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IN BRIEF

Non Fiction

February 07, 1993|KAREN STABINER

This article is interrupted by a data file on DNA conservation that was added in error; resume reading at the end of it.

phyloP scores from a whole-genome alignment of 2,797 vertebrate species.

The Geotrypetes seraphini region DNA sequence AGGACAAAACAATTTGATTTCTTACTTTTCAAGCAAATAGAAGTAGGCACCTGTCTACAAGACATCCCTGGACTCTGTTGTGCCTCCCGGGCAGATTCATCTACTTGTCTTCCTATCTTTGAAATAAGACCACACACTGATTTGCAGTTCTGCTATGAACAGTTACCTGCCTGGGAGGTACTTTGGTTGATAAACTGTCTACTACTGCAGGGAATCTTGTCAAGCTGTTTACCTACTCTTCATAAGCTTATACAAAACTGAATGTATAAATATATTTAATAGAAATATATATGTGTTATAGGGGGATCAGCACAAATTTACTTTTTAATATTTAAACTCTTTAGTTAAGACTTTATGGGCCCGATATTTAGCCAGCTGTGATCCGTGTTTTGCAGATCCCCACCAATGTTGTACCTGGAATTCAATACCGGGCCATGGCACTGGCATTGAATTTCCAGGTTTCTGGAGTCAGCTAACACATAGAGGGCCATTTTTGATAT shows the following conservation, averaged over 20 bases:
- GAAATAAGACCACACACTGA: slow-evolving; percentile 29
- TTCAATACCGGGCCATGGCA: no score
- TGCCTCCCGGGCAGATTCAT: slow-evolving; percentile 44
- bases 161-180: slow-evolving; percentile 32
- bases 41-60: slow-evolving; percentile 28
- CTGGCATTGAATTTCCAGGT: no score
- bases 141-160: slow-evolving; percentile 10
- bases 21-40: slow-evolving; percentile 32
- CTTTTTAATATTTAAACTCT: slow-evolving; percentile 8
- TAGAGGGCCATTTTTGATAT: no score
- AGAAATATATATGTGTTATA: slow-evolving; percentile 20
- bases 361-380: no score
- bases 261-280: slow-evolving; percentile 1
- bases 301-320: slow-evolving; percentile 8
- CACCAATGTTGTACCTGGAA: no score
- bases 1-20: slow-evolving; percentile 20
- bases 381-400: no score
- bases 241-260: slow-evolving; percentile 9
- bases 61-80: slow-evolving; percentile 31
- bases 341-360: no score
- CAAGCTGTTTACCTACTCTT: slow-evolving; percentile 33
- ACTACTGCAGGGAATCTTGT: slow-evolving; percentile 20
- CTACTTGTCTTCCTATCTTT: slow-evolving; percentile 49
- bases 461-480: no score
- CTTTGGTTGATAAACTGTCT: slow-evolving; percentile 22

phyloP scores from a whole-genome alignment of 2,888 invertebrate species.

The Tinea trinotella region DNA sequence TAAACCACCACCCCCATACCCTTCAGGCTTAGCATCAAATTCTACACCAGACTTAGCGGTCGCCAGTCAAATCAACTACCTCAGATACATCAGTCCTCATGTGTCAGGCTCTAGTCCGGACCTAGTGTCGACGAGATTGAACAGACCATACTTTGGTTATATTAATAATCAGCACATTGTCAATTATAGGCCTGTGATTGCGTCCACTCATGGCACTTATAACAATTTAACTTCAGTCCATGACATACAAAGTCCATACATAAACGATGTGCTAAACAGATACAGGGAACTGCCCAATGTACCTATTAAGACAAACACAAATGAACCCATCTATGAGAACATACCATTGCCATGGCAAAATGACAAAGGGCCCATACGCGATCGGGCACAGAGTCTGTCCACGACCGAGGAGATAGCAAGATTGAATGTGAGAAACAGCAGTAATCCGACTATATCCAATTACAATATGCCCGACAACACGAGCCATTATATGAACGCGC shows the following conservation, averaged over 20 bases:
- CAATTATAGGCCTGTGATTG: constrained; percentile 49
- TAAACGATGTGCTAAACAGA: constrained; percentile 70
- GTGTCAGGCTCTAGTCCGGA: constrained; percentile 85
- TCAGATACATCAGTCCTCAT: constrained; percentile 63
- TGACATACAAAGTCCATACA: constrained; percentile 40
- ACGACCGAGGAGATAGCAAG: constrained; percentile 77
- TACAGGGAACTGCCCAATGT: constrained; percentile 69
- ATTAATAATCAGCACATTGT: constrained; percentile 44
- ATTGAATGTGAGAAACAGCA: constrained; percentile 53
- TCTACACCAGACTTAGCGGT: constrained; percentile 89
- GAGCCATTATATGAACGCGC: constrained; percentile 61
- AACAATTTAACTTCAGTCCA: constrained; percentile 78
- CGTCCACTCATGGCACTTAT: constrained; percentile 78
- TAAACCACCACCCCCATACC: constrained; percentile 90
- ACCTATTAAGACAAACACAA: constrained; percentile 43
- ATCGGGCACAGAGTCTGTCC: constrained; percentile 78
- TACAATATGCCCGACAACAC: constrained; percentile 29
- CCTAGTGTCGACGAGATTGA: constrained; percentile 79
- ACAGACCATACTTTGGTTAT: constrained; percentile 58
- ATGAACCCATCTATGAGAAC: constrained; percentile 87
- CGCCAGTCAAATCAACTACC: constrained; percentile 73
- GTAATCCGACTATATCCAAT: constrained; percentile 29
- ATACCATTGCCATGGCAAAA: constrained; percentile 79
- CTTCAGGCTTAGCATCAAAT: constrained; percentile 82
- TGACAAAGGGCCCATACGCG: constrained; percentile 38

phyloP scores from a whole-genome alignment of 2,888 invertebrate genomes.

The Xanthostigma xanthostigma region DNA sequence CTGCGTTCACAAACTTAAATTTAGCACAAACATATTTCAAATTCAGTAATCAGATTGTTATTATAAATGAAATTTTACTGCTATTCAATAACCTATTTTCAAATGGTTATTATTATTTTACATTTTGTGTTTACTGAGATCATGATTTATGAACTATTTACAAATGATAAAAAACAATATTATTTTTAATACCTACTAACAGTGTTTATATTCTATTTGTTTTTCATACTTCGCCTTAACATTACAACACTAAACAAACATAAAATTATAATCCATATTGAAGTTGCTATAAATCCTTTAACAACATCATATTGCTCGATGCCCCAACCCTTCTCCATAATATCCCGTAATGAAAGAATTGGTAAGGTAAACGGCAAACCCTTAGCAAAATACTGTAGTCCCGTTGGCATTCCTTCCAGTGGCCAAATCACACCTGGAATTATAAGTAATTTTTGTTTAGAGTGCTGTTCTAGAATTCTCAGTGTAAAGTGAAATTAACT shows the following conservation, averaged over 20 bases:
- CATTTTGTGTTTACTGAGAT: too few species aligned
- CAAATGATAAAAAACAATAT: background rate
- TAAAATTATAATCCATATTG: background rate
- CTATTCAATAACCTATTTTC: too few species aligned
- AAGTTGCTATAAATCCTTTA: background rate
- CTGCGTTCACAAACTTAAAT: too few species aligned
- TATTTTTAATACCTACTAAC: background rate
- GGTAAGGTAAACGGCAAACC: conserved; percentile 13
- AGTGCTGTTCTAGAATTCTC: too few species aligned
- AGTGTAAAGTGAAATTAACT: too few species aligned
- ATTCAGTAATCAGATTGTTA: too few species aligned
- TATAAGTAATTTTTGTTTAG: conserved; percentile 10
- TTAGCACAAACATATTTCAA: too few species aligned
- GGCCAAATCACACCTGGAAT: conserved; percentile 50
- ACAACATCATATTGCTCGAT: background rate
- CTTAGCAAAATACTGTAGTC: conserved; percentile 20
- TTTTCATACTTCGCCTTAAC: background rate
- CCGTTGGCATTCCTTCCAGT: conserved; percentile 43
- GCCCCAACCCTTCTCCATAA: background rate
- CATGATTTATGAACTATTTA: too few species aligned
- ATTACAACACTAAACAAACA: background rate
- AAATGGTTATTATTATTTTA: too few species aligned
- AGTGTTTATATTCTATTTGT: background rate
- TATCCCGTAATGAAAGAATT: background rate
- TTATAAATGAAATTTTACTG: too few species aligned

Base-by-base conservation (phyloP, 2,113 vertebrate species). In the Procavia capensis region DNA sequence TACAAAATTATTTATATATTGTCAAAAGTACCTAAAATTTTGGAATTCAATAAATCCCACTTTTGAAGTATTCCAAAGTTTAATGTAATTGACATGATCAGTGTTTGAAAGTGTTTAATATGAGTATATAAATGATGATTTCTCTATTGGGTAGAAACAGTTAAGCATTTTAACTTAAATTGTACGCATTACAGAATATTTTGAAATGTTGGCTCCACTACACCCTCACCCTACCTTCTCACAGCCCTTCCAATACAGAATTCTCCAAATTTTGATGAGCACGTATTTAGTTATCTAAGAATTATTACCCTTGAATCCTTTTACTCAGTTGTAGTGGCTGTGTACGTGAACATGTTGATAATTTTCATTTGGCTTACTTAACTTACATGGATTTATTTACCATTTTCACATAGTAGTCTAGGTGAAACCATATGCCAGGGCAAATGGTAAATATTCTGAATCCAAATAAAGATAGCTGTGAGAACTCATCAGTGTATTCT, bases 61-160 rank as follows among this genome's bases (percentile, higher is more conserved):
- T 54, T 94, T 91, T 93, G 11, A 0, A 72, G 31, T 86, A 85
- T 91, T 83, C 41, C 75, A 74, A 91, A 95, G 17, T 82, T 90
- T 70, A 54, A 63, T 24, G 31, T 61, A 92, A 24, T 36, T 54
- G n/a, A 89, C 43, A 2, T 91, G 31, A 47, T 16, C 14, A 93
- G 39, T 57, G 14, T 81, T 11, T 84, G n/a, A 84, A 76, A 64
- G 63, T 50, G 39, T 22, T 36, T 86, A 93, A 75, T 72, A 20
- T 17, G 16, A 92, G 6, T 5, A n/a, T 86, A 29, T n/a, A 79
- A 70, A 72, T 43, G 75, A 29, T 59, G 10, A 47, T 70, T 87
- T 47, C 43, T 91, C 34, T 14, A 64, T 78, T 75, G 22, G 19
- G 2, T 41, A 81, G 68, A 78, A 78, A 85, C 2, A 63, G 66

EVERYTHING ON THE TABLE by Colman Andrews. (Bantam: $21.50; 308 pp.) This is the story of a lifelong love affair between the author and good food--sumptuous, sensual good food, the kind people swooned over before there were such things as nutrition labels, before people swapped cholesterol counts on a first date. The essays are part autobiography: Andrews' love of cooking is a clear argument for environment over heredity, since his parents ate plain food in cans. Some of his favorite meals have been taken with Claude, his adopted extra father, and cooked by Pepita, Claude's wife. They introduced the young Andrews to French food, and to a decidedly un-American attitude about food--that wonderful food is an almost religious delight, a sacrament to be taken despite what Jane Brody and others of her healthful ilk might have to say. Andrews' often curmudgeonly air is sure to ruffle some feathers, particularly those belonging to double-income families. He doesn't like the dishwasher because it robs the cook of the tactile finale to his meal. He wonders, "But what's the hurry?" to get out of the kitchen, when more than half the couples in this country only wish they had time to get into the kitchen. Still, his is a useful, urgent voice--and the recipes a vicarious thrill, even if your doctor won't let you eat them.

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